This card constantly overperformed. It provides hard-to-remove devotion and a never-ending stream of threats for when you are a bit flooded or have Nykthos going. The only issue is that it also has diminishing returns; it is possible you only want one.

Now we come to the true power of the deck. While your opponent is trying to deal with your creatures, you get to attack them on a totally different angle. We are at a bare minimum for Domri at 26 creatures, but we also make excellent use of the fight ability with Boros Reckoner; Purphoros, God of the Forge; and Stormbreath Dragon.

The Chandra, Pyromaster slot was Xenagos, the Reveler for a while, but aside from how much Xenagos underperformed in some matchups, Chandra just makes the deck smoother. Again, we come to our nut draw of turn 2 guy, turn 3 Burning-Tree Emissary into Nykthos, which gives you four mana on turn 3; Chandra, Pyromaster is an ideal play in this scenario, as it adds two to your devotion, gives you a never-ending stream of threats, and can pick off small creatures and blockers with her underrated first ability.

We already talked about Chained to the Rocks a bit, but to reiterate Chained to the Rocks is simply one of the most efficient removal spells in the format. Aside from being one of the few decks that can actually cast it, it also answers many of the difficult-to-answer cards for our deck like Master of Waves; Thassa, God of the Sea; and Desecration Demon.

There are definitely a few flexible slots in the maindeck, but overall I was very happy with it. A lot of the deck’s allure however resides in the sideboard:

Against Mono-Blue Devotion, you really need to kill Master of Waves. Last Breath is not completely ideal, but it is a very clean answer that can also take out Nightveil Specter and other threats.

In the matchups you want them, your extra planeswalkers are absolutely amazing. Xenagos provides you with another hard-to-answer threat, and it’s not uncommon to build a board of multiple creatures and planeswalkers that is far too much for your opponent to overcome.

While Assemble the Legion is good versus most control decks, you only really want it versus Mono-Black Devotion since they have no way to remove it at all. Against control decks with Jace, Architect of Thought and Detention Sphere, it’s not worth it to bring it in.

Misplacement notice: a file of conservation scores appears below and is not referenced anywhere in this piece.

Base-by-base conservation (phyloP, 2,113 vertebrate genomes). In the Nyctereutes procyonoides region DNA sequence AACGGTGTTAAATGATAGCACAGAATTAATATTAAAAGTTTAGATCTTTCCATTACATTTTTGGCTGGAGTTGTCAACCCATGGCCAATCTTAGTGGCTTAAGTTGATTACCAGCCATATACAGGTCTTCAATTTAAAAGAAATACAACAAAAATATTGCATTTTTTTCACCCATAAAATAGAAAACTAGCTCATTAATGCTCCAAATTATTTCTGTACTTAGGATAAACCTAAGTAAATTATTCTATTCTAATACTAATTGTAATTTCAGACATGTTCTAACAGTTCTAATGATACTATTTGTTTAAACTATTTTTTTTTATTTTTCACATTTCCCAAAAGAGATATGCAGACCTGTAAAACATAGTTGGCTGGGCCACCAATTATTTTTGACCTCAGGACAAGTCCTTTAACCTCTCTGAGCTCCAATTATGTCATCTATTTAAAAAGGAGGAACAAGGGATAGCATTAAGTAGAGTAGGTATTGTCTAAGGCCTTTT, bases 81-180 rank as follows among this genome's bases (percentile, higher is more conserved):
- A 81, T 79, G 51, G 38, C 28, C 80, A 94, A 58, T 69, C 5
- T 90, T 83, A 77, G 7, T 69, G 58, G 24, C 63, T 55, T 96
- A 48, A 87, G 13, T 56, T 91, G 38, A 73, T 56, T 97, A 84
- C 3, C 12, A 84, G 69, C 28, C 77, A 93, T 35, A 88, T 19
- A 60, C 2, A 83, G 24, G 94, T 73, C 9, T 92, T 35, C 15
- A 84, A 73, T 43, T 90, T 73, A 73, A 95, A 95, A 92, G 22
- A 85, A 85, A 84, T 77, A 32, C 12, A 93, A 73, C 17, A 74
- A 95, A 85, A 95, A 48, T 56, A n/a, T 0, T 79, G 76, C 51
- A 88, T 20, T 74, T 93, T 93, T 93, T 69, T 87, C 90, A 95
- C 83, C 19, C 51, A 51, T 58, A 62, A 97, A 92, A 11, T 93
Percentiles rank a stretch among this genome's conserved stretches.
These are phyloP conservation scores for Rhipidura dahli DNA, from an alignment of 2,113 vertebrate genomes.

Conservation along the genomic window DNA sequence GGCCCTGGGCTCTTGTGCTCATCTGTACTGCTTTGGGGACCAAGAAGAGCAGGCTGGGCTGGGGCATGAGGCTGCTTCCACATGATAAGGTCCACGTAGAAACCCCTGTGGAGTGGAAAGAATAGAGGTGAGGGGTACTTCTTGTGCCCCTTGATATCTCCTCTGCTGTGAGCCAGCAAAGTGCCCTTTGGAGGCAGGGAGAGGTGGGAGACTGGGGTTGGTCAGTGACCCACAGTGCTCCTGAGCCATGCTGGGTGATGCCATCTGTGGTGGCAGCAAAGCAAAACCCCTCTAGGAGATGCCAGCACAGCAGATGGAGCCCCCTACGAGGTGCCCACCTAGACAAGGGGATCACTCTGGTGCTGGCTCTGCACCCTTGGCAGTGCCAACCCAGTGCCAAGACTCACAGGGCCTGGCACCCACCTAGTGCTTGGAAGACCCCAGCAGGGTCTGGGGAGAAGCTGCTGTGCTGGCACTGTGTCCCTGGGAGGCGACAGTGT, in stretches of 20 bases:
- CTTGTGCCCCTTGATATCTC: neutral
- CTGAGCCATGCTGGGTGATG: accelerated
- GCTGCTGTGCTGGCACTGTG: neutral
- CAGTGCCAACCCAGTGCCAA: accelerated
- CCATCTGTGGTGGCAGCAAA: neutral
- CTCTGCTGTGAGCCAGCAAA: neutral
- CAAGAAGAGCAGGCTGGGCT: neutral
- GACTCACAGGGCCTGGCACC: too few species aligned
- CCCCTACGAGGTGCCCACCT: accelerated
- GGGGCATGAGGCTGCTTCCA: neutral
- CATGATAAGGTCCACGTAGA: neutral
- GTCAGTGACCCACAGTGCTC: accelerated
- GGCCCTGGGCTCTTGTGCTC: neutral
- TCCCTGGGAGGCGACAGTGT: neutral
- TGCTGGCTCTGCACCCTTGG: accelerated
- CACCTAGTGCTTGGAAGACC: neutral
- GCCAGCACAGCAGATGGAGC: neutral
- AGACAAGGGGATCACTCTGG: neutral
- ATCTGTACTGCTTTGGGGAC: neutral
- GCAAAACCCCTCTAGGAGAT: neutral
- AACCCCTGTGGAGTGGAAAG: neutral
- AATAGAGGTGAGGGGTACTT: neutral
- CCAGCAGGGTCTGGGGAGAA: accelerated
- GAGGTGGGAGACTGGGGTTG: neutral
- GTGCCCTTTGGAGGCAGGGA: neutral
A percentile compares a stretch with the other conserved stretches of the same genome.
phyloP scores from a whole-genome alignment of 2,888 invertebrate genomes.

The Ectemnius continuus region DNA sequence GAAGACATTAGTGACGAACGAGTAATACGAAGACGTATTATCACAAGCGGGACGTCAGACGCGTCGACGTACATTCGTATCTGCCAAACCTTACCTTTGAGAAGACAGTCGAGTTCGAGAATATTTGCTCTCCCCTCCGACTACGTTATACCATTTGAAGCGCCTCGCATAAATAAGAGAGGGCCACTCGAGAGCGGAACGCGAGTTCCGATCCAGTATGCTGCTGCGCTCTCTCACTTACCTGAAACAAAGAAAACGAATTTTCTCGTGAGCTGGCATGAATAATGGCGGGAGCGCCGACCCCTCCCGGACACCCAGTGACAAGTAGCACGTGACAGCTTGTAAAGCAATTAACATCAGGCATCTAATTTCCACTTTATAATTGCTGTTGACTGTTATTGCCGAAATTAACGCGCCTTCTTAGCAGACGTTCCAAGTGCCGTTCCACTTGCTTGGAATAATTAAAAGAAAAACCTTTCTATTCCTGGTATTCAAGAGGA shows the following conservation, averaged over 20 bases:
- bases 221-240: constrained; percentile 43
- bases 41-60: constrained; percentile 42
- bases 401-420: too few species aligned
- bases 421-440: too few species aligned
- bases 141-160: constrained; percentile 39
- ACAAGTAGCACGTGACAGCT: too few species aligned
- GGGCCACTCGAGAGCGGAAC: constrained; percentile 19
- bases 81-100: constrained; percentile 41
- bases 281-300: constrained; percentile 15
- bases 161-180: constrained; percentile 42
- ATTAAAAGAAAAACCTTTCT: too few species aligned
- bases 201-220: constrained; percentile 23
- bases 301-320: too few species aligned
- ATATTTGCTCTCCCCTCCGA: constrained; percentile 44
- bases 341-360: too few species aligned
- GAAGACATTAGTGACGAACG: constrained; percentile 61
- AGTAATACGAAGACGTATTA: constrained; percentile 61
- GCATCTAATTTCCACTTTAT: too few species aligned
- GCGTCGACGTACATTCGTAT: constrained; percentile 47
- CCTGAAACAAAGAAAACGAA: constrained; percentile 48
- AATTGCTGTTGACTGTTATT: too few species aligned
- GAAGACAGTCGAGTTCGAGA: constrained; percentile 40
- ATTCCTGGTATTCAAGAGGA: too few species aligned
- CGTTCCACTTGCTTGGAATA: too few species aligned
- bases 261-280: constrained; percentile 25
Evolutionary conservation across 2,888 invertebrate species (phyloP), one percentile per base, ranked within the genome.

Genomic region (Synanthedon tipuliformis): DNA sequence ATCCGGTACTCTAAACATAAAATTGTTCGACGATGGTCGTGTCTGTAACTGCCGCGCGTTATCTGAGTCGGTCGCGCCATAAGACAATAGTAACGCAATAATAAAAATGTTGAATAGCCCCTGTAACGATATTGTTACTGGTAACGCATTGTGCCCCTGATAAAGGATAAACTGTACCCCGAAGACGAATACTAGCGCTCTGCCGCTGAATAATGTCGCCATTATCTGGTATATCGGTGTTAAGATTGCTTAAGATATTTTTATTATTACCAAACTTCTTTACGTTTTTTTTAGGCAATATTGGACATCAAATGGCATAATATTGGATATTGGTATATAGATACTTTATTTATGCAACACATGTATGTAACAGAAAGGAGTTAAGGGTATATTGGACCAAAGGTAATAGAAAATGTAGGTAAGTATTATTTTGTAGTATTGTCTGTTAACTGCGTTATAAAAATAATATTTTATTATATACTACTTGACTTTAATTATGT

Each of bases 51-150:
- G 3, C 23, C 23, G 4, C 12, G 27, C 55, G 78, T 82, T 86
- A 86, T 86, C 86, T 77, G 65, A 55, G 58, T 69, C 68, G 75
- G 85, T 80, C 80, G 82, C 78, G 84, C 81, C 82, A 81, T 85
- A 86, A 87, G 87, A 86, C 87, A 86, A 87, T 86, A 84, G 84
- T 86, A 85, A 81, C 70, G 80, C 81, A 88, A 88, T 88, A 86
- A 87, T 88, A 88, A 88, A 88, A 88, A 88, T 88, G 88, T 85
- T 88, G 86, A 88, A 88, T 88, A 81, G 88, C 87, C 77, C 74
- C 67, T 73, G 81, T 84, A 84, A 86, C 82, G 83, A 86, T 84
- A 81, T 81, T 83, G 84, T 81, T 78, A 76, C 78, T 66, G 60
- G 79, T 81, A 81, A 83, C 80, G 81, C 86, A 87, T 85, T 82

Wear // Tear giving you such a clean answer to both Detention Sphere and Pithing Needle is fantastic in your control matchups. While it can kill Underworld Connections, that’s not usually the battle you want to fight against Mono-Black Devotion, and you should only bring it in if they have Pithing Needle.

This is probably the best Mizzium Mortars deck I’ve ever played because overloading it is very easy with Nykthos.

Another fantastic card against the blue-based control decks, Mistcutter is also good versus Mono-Blue Devotion and a great mana sink for your Nykthos.

Aside from my bye, I went 6-1 with the deck in the Invitational, losing only to the pseudo-mirror against a deck only splashing white. I beat three Mono-Black Devotion decks—one splashing green and one splashing white—an Esper Control deck, a U/W Control deck, and a Mono=Blue Devotion deck. I ended up playing against pretty much the exact field I expected, and I was very happy with the deck. The deck has very powerful draws but also has a lot of resilience in its noncreature permanents.

However, one major concern is that this deck was very focused for that particular field. Last weekend I played in a local IQ to scrounge up some more Open Points and quickly wished that I had played U/W Control instead. The field at an IQ has more in common with an FNM than a high-level event, and there was a huge variety of decks that might not be the best choices for a big event but are simply decks that people like to play. I lost to a Mono-Green Devotion deck and a Mono-White Devotion deck splashing red, and while neither deck is a very good metagame choice at the moment, they were both difficult matchups.

This is a deck designed to beat up on the top decks in the format, and that is something you need to consider before bringing it to an event. While the deck is very good versus any Sphinx’s Revelation based control deck or Mono-Black Devotion deck and has solid game against Mono-Blue Devotion and white-based aggressive decks, the deck is weak to other devotion decks that are more devoted to devotion and fast Mono-Red Aggro decks.

As far as considerations for the future, as I alluded to I’m not completely sure on the numbers for Purphoros, God of the Forge; Hammer of Purphoros; and Fanatic of Mogis, but they might also just change as the format changes. Another thing to consider is the mana base. 24 lands is a tiny bit light, but in a deck like this with the full eight scry lands, I don’t mind being a bit risky. If you were to add a land, I think a Temple Garden would be the best choice to give you one more source of each splash color while still casting Boros Reckoner and Burning-Tree Emissary.

You’re probably asking yourself, "Gee, Jim did really well in Standard, so why didn’t I see him in the Top 8 of the Invitational? Or even the Top 32?"

Unfortunately devotion is not just a mechanic, and I followed it too far.

Tune in next week for . . .

Funeral For A Friend.